The Minnesota Wild have spent the entire year dealing with goalie issues. Injuries have resulted in the team having to start five different netminders through the regular season. The real surprise, though, is the fact that, every time a new goalie stepped in, he more often than not exceeded expectations.
Last night was just another chapter in this long and unexpected story in net for the Wild.
The club was down 2-0 to the Colorado Avalanche in the opening round of the Stanley Cup Playoffs, and was heading back to Minnesota looking to rebound. Ilya Bryzgalov, the outcast goalie who surprisingly turned his luck around and helped the Wild make the playoffs, was struggling. In response, Minnesota coach Mike Yeo opted to start backup Darcy Kuemper for Game 3. It was Kuemper’s first ever postseason start, having appeared only in mop-up duty during three playoff games before last night. It was safe to say there weren’t a ton of people around the NHL assuming the switch would turn the tide for the Wild.
And this is why last night’s 1-0 overtime victory for Minnesota surprised everybody.
Kuemper faced 36 shots in the win and stopped every single one of them. A Colorado team which scored nine goals in two games and was the talk of the league failed to put one puck in the net last night. Each was denied by a goalie who only had 28 starts to his name. In a game the Wild desperately needed to win to stay alive in a series that was tilting Colorado’s way, Kuemper became yet another surprise story in net for a team that’s seen them all year.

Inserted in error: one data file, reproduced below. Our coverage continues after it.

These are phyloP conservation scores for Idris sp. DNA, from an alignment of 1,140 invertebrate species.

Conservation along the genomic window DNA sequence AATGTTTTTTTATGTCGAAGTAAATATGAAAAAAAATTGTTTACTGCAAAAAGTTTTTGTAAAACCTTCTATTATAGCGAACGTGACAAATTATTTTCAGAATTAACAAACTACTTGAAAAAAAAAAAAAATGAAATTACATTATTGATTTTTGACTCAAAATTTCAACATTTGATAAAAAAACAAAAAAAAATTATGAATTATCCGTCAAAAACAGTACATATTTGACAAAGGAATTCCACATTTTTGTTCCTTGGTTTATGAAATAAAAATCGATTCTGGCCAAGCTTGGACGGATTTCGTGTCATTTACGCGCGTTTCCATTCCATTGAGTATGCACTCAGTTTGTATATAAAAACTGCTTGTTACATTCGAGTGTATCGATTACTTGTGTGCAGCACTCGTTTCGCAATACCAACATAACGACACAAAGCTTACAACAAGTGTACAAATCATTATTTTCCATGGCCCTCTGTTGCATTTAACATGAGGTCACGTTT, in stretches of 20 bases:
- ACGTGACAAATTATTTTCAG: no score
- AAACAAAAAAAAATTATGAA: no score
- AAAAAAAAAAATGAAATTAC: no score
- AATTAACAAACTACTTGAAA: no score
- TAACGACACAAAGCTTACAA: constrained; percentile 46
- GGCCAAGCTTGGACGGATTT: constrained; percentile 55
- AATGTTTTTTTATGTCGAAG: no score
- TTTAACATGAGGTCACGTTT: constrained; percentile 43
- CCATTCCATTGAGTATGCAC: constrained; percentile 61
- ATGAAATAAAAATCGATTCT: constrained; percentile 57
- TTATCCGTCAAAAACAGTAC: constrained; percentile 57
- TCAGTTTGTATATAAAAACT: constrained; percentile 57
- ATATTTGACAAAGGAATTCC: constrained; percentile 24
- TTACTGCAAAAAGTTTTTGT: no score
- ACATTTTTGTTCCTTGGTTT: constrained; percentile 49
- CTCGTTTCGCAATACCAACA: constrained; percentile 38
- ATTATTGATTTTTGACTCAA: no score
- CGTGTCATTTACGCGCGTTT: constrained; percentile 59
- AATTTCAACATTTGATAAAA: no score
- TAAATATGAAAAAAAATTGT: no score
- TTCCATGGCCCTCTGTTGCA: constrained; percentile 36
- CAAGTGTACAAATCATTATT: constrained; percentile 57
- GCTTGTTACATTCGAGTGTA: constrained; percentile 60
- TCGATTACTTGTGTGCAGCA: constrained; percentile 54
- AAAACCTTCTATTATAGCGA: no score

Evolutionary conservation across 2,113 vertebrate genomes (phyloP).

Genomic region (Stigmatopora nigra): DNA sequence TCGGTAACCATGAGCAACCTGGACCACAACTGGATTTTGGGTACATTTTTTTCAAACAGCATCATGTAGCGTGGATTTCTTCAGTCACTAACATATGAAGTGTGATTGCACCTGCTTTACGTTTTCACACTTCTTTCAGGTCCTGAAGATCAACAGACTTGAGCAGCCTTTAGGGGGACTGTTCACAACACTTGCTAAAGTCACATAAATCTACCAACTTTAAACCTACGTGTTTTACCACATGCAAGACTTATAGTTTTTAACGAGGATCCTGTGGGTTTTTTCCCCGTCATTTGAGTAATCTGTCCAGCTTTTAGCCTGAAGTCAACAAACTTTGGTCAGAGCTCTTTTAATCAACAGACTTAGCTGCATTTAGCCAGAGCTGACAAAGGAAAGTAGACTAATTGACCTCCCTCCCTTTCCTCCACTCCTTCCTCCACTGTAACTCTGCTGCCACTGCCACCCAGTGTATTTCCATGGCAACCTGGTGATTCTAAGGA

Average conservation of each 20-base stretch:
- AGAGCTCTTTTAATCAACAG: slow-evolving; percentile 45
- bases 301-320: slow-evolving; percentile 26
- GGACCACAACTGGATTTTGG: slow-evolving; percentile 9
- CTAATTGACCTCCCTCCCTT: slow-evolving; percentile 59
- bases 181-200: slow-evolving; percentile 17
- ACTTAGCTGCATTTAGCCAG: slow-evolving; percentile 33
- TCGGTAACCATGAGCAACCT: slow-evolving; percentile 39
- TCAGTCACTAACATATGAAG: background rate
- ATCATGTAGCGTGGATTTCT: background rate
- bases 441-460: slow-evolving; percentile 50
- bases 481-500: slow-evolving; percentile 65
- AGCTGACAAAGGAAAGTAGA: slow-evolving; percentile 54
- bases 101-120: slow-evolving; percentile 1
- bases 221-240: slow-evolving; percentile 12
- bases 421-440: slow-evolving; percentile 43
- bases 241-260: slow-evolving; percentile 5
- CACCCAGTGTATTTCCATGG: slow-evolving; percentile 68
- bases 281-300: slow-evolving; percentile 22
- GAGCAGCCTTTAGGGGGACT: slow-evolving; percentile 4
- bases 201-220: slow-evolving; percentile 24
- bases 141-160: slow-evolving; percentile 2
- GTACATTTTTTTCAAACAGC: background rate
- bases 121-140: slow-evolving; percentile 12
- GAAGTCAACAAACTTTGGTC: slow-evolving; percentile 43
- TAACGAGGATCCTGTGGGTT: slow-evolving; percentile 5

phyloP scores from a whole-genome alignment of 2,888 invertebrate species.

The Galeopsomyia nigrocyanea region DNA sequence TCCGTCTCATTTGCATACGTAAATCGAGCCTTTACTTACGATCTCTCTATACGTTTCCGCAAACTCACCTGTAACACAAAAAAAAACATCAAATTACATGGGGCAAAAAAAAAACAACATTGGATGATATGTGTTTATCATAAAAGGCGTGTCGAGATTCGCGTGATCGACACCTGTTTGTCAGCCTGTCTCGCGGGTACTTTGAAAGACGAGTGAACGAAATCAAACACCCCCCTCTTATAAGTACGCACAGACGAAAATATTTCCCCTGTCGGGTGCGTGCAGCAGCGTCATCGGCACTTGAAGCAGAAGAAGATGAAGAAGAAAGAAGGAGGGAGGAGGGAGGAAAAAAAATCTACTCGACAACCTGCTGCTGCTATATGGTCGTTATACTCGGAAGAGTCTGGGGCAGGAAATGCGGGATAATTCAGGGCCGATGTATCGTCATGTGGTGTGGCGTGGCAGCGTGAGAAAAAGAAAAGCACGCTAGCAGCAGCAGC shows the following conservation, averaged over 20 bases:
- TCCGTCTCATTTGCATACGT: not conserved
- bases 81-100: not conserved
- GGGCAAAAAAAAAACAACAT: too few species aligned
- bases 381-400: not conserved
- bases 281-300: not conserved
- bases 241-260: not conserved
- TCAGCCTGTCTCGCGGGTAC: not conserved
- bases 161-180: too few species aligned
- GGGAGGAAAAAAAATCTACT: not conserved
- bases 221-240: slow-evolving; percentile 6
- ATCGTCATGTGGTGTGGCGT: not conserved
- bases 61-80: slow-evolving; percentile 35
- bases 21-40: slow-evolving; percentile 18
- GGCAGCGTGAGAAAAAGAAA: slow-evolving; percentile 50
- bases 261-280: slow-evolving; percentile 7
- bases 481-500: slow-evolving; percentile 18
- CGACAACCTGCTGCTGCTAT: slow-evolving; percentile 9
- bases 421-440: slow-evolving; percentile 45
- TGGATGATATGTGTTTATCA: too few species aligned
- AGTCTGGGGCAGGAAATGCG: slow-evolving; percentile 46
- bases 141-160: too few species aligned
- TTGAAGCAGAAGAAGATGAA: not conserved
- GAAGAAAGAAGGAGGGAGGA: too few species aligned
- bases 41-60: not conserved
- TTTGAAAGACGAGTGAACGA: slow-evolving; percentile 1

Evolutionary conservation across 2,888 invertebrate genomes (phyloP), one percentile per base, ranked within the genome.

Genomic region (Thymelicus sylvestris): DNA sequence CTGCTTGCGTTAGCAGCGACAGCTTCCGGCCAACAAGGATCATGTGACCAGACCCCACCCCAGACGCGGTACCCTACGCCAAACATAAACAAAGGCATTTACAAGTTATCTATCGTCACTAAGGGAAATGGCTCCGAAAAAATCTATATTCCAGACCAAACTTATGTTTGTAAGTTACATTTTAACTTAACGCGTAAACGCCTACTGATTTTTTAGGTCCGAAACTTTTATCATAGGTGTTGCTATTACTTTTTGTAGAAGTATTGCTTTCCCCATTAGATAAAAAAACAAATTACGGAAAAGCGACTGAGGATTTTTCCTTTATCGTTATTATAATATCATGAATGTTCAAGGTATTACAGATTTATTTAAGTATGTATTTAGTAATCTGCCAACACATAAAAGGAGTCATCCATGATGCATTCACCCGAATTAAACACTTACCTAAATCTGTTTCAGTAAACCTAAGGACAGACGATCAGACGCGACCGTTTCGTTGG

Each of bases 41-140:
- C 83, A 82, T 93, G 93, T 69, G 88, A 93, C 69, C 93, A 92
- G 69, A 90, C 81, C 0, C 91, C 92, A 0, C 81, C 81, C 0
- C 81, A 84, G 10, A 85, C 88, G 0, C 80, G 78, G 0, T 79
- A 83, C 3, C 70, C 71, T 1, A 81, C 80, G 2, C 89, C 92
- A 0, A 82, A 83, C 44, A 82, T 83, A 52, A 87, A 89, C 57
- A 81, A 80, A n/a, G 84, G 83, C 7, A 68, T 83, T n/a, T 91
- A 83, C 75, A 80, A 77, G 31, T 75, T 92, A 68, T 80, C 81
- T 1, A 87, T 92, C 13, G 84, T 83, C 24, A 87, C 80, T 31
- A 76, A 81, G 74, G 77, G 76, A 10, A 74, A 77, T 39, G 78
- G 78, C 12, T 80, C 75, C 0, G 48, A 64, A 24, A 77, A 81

It started when Minnesota’s top goalie Niklas Backstrom struggled mightily to open the season, eventually seeing his year come to an end due to abdominal surgery. As a result, the team leaned on backup Josh Harding who, despite seeing playing time with Minnesota in each season since 2005-06, didn’t exactly have game-changing numbers. However, he took the ice and quickly became a phenomenon, posting a stunning 1.66 GAA in 29 games played. Unfortunately, his astounding run came to a halt in January when he began dealing with complications from multiple sclerosis. Desperate for consistent goaltending, the Wild traded for an embattled Bryzgalov, who continued the surprise trend in Minnesota by going 7-1-3 and helping the team clinch a playoff spot.
So, if you were following the team and the craziness occurring in their net, Kuemper’s performance last night might not have been too unexpected. It was just another instance in a season-long story about clutch performances from goalies nobody gave a second thought to.
Can Kuemper follow up last night’s play with another stellar display in Game 4? We’ll have to wait and see. If he can, this becomes a brand new series, one that was looking like a runaway win for the Avalanche just a couple days ago. One thing is for sure; nobody in Minnesota will be caught off guard if Kuemper continues to shine. They’ve been seeing things like this all season, why would another surprise goaltending performance be any kind of shock?